If you're trying to go from a refined-carb spaghetti dinner to a balanced-carb version, try whole-grain pasta instead of whole-wheat pasta. It's an easier sell to your family, tasting milder than the latter.
Cook pasta according to package directions, omitting salt and fat. Drain pasta, and keep warm.
While pasta cooks, heat a large skillet over medium-high heat. Coat pan with cooking spray. Add onion, beef, and garlic; cook 4 minutes, stirring to crumble beef. Add zucchini and mushrooms; cook 10 minutes or until most of liquid evaporates, stirring occasionally. Place tomatoes in a mini food processor; pulse 4 times or until almost smooth. Add tomato paste, oregano, and red pepper to pan; cook 1 minute, stirring frequently. Stir in tomatoes; reduce heat, and simmer 5 minutes or until slightly thickened. Stir in salt and black pepper. Serve sauce over pasta; top with cheese.
This is a great weekday dinner. Fast, healthy and really tasty. I made one modification by adding a squirt of anchovy paste to the sauce in the last few minutes. The sauce just needed a little more complexity and depth. I know that might sound weird but I read that trick for tomatoe sauce a long time ago and it really adds great flavor without any fishiness. Leftovers were great for lunch the next day and I will make this again for sure.
Using our food processor really helped with the chopping all the way through - the onion and garlic, the mushrooms and zucchini, and finally the tomatoes. We really prefer more "sauce" and this came out very thick and "meaty" so next time I'd add more tomato sauce. I enjoyed the recommendations of the anchovy paste and red wine - really added some nice depth of flavors. Hubby didn't care for the whole wheat pasta, so next time I'll probably just use regular pasta - egg noodles would work well too.
This was really good. The mushrooms gave it a meaty feel, and like another reviewer, I added a little depth and smoothness with a tsp. of anchovy paste. Speed up prep by putting chunks of onion, mushroom, garlic, and zucchini all in the food processor at once to finely chop. Then use the machine to puree finethe tomato. Saves time, dishes, and gets those vegetables really fine. Added 1/3 cup red wine to the sauce.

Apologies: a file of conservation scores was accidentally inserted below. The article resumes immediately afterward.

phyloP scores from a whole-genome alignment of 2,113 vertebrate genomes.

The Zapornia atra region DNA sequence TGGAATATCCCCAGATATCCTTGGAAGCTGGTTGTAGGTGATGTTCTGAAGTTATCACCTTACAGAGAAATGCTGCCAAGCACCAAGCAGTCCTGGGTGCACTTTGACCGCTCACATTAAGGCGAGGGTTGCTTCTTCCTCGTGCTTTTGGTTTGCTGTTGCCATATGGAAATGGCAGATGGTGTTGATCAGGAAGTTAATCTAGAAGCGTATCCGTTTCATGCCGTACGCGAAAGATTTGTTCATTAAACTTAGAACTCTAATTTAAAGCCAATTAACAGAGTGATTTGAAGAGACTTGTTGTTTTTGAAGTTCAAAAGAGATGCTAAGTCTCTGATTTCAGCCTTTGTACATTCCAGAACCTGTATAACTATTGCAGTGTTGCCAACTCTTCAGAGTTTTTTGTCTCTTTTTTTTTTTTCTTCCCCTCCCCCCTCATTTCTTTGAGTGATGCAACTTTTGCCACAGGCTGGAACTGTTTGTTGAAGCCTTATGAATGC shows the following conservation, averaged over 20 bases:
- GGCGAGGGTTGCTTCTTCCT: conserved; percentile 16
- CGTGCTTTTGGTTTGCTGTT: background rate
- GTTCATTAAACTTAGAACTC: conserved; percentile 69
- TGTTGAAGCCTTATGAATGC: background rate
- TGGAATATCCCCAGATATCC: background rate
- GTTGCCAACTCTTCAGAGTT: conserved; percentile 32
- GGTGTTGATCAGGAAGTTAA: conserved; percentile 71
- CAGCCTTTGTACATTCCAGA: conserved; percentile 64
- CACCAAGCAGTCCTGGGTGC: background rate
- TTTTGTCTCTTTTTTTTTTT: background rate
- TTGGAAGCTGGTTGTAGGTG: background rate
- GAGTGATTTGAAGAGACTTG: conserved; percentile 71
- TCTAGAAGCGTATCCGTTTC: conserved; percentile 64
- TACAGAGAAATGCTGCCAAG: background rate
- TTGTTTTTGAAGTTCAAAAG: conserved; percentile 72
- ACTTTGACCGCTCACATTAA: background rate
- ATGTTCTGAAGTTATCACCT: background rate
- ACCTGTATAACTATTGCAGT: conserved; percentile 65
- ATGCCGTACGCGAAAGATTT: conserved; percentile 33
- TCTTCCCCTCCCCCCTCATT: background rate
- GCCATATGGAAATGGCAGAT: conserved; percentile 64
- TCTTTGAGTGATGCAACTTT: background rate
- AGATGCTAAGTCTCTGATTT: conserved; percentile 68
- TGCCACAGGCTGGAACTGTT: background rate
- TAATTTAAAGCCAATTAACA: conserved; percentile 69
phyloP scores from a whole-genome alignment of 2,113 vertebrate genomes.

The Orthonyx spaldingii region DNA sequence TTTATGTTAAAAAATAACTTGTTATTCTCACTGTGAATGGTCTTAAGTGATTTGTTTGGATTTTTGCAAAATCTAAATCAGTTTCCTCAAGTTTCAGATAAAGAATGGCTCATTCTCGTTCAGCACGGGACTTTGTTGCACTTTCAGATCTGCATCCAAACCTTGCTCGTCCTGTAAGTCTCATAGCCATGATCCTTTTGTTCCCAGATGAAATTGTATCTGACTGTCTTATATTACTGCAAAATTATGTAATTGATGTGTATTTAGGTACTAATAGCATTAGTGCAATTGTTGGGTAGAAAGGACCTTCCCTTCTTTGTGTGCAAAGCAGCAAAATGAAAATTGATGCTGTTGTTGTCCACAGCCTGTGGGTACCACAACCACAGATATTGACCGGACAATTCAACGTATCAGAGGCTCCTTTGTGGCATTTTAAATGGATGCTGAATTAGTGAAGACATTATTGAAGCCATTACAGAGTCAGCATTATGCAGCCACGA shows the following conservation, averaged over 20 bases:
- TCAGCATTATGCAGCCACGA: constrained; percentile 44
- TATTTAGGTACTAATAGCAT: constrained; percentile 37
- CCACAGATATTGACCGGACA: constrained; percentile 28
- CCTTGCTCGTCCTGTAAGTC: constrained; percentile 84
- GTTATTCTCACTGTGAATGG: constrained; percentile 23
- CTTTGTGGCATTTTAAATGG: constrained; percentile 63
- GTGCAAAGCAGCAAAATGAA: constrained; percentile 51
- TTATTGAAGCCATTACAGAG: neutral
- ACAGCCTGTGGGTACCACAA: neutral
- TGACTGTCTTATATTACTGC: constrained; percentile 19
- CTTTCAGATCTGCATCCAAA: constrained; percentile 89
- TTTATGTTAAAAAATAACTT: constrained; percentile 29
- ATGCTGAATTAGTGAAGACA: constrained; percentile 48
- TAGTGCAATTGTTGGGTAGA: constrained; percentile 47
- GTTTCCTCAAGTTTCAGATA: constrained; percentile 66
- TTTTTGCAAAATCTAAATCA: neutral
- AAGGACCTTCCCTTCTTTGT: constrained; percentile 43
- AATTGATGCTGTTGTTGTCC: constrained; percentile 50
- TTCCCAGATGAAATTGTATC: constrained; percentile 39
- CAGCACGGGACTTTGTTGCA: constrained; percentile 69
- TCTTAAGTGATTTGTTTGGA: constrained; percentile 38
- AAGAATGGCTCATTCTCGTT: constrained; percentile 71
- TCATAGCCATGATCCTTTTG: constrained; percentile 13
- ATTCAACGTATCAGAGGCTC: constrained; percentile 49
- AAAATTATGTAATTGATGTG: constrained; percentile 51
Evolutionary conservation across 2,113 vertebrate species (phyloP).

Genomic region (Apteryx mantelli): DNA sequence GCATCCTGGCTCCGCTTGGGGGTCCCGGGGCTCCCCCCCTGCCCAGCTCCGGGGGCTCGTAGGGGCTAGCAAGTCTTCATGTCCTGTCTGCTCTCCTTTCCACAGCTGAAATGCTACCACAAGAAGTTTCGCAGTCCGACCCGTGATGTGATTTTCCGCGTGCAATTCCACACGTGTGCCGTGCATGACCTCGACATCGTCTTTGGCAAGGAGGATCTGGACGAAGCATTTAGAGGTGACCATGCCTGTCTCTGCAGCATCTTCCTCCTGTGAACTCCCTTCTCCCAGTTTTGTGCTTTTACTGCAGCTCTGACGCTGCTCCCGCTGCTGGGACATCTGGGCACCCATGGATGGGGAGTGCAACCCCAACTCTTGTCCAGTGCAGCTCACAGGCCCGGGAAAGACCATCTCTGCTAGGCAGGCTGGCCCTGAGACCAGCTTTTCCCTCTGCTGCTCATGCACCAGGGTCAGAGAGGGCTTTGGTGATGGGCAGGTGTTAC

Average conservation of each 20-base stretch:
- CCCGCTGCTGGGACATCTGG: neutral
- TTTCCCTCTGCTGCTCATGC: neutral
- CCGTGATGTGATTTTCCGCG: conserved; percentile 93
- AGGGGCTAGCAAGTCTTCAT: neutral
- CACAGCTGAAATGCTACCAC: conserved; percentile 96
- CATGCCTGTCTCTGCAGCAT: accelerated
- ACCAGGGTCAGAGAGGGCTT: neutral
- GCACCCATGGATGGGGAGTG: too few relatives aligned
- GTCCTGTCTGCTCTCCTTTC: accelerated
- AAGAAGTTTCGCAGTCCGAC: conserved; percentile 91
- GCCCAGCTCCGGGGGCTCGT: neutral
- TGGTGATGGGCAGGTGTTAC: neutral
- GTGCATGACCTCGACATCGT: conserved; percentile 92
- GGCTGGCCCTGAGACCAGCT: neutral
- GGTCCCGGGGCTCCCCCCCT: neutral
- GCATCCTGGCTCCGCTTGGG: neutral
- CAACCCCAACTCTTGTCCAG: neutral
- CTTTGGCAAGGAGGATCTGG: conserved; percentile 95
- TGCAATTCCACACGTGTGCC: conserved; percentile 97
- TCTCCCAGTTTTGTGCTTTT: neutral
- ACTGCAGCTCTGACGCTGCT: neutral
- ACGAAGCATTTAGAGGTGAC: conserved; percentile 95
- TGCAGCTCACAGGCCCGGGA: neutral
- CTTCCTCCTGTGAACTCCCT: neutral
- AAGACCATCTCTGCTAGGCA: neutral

Yes, this recipe does require a lot of chopping, hence it won't be something I make often. And, yes, the sauce isn't saucy. It's chunky, which my husband didn't like. The idea's a good one, but next time I think I'd add more diced tomatoes or something. If you're wondering what to do with the extra tomato paste, freeze it in 1 or 2 TBSP portions using Tupperware Minis.
The sauce wasn't as flavorful as I had hoped, and I wasn't a fan of the chunky texture. It also took forever to finely chop all those veggies, so if I make this again I might just slice them normally and then puree the sauce at the end for a smoother consistency. I'd also double the garlic, spices, etc. - intrigued by the previous reviewer's addition of anchovy paste - might try that, too!
This was a great recipe. I doubled it so I would have leftovers. The only thing I did different was I did not process the diced tomatoes. I bought Petite diced tomatoes and it turned out fine. I probably used more tomato paste than the recipe calls for, too. What was I going to do with the rest in the little can??
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